The ugly side of video game workplace culture

For the uninitiated and broader audiences, the culture surrounding video games was shrouded in mystery and misconceptions. It was normal, for gamers to believe that their favorite titles, were all being produced in beautiful offices full of joy, gaming rooms, laughter, and creative breaks. Those views were wrongfully attached to the start-up culture – that also deceives so many people – to the joyful and entertaining nature of the products being developed. Making general assumptions is always ignorant, and while there might be some companies that fit the fun and laughter description, various cases from big companies have made a case against it.

The gaming industry like any other industry has its ugly side, stories about power abuse, sexual harassment, bullying, and abuse becoming public aren’t uncommon. Mainly, because video games as a whole have been generating an enormous buzz, and delivering astonishing results year after year. Every single scandal that has now being exposed in Hollywood, has its counterpart in the gaming industry, and that just touches the surface of what reality truly is.

Sexism

It comes as no surprise that sexism is one of the most toxic traits that the industry possesses. For decades women’s contributions towards the industry have been understated, underrepresented, and toned down, this stems from a wildly retrograde delusion that gaming is “a thing for boys”. It never was and it never will be an exclusive boys club.

Anyone who has ever played any online multiplayer game knows exactly how toxic that environment is, and also has much worse it is for any person who identifies as a girl. Communication is almost impossible; they are almost exclusively objectified and disrespected. If the same toxic gamers grow up to develop your favorite games, do you think that behavior simply disappears? Of course, no.

Sexual harassment claims had their time to shine during the “Gamergate” event, which was a version of the #METOO movement that exposed the entertainment industry. Gaming, much like its movie counterpart, is a very attractive industry that attracts countless eager employees, who are easily replaceable. On top of that, overwhelming male disparity, extreme power discrepancies, young workers, and encouragement of alcohol consumption, were some of the things that made the industry so harsh for women.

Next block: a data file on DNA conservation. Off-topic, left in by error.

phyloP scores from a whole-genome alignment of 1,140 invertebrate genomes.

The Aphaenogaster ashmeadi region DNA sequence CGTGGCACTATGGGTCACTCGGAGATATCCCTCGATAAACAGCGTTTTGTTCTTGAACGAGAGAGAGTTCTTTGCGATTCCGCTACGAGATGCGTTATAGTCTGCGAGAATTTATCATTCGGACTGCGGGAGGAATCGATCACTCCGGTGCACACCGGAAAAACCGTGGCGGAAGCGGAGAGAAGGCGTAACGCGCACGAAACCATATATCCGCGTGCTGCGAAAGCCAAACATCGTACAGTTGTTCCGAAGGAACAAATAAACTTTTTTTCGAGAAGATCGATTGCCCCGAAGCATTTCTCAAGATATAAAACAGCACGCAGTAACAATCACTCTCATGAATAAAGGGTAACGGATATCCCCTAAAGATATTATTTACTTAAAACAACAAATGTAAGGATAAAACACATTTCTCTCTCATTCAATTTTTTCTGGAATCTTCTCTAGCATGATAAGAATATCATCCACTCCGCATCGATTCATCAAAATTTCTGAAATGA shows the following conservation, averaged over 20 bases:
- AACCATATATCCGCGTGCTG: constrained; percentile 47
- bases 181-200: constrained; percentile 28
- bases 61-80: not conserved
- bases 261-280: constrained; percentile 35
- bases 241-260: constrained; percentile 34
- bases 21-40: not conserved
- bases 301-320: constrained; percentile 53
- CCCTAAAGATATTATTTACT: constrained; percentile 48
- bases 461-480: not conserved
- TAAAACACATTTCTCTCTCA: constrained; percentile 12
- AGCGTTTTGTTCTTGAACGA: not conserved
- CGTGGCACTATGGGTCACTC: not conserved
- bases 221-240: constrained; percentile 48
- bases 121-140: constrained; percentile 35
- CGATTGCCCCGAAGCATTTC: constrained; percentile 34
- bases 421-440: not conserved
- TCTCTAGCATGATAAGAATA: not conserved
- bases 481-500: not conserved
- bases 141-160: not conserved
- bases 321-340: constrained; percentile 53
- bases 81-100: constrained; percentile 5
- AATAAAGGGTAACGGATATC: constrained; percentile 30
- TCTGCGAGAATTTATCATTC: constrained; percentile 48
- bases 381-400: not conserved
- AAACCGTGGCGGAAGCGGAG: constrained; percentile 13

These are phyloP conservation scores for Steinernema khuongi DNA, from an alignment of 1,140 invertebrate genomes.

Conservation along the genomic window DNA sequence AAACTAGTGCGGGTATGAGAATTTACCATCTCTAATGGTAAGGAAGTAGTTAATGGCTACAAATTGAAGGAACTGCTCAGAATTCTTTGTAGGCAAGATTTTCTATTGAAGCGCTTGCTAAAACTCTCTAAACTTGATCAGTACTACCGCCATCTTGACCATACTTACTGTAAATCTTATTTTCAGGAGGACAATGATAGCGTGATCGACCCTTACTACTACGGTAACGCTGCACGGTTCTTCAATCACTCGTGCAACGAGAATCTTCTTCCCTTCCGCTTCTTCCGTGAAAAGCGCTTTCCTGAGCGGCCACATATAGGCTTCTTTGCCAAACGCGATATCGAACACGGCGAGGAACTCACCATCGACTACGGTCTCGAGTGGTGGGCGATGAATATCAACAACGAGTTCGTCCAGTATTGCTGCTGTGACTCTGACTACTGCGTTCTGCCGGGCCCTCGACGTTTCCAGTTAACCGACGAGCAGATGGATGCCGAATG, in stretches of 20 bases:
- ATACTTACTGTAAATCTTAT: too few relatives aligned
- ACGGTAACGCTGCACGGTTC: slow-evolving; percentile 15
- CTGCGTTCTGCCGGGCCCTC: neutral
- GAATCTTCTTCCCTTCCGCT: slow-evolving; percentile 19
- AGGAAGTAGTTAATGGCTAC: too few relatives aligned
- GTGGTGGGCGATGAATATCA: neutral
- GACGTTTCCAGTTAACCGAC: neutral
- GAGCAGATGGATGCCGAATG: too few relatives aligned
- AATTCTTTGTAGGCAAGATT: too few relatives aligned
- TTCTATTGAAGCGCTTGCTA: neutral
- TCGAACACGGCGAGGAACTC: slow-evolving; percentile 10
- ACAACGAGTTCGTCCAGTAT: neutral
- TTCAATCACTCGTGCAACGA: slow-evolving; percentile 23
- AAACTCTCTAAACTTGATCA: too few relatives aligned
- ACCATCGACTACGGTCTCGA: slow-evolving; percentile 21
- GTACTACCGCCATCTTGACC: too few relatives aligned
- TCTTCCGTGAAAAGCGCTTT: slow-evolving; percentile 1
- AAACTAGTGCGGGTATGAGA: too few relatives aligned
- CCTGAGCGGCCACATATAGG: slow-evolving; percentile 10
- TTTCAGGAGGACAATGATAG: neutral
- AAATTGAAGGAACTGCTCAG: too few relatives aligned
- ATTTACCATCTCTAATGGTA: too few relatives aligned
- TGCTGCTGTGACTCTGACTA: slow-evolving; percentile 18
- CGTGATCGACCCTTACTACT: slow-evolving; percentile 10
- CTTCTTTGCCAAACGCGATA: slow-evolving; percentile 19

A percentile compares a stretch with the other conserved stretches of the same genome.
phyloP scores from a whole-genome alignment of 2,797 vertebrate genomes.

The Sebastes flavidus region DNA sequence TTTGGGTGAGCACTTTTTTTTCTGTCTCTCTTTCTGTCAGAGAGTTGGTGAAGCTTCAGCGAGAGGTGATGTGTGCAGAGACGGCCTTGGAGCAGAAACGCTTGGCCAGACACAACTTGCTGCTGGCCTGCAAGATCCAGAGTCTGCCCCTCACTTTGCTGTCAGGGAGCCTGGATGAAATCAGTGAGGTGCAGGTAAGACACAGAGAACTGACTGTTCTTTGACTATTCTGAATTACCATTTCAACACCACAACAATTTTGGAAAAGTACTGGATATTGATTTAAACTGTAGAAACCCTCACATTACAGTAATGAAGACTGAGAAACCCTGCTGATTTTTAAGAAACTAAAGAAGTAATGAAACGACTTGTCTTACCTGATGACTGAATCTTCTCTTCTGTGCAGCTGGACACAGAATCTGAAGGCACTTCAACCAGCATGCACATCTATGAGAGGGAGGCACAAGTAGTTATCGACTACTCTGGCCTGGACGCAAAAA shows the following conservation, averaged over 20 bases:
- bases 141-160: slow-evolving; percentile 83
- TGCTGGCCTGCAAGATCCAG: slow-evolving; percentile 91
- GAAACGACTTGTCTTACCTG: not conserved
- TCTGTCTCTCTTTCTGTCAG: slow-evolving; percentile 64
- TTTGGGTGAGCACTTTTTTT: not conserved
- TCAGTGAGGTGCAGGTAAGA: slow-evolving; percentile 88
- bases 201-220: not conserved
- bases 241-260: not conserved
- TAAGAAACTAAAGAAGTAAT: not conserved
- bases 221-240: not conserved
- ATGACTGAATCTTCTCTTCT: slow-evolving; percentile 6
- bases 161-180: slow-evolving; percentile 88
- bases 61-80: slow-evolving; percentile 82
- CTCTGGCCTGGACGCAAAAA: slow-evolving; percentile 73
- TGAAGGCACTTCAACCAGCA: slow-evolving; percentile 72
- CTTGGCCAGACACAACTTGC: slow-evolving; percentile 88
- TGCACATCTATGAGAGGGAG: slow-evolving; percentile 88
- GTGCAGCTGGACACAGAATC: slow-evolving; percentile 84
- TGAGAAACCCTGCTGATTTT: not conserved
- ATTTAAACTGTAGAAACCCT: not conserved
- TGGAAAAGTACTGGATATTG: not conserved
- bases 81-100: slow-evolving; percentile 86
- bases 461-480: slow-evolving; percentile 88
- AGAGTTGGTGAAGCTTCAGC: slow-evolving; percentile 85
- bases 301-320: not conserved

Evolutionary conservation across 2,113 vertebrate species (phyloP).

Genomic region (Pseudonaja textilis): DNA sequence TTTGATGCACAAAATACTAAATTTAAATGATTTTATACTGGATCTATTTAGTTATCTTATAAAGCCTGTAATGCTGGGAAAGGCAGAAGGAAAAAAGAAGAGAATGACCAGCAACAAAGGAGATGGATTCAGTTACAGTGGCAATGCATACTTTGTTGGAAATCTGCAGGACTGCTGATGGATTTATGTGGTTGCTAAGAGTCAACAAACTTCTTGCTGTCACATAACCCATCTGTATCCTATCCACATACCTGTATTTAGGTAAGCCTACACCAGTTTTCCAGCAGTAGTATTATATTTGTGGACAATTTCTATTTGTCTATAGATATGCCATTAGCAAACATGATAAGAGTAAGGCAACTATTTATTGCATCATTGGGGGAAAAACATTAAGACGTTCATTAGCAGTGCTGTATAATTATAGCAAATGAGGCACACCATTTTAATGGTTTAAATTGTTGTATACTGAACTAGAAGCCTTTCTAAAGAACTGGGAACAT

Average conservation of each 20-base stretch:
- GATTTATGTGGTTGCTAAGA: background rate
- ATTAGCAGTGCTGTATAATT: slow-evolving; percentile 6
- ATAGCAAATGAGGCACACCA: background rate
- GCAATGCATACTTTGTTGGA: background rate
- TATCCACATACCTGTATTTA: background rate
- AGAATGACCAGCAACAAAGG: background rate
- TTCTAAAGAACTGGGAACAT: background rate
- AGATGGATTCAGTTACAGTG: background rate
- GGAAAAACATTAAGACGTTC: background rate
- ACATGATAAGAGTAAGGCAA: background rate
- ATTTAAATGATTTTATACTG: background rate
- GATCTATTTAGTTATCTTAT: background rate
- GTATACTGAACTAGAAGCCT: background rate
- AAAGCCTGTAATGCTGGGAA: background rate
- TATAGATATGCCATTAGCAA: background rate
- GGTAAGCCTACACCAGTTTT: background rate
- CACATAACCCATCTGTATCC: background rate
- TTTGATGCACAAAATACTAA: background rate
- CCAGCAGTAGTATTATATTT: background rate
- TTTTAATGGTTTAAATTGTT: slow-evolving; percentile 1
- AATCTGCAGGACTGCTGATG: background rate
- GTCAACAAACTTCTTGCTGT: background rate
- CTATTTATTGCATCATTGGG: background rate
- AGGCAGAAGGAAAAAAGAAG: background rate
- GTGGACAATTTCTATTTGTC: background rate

Major companies such as Riot and Ubisoft were involved in scandals, and have promised an overhaul in their HR policies and more severe punishments, as well as corporate education on sexual harassment, naturally, multiple other companies followed the initiative. While progress has been noticed, the culture has not changed at all, and won’t change in the short term, the reason being is that men who join the industry reinforce the sexism learned through games, by building sexist environments, that translates to games so on, and so forth, turning into a vicious cycle.

The Infamous Crunch

Of all the bad things about working in game development companies – especially major ones – is the tremendous pressure exerted upon employees. There are countless stories of dream jobs turning into nightmares extremely quickly. Employees are often tasked with one hundred hours of work in a single week, sometimes without proper compensation, and sometimes with sudden lay-offs.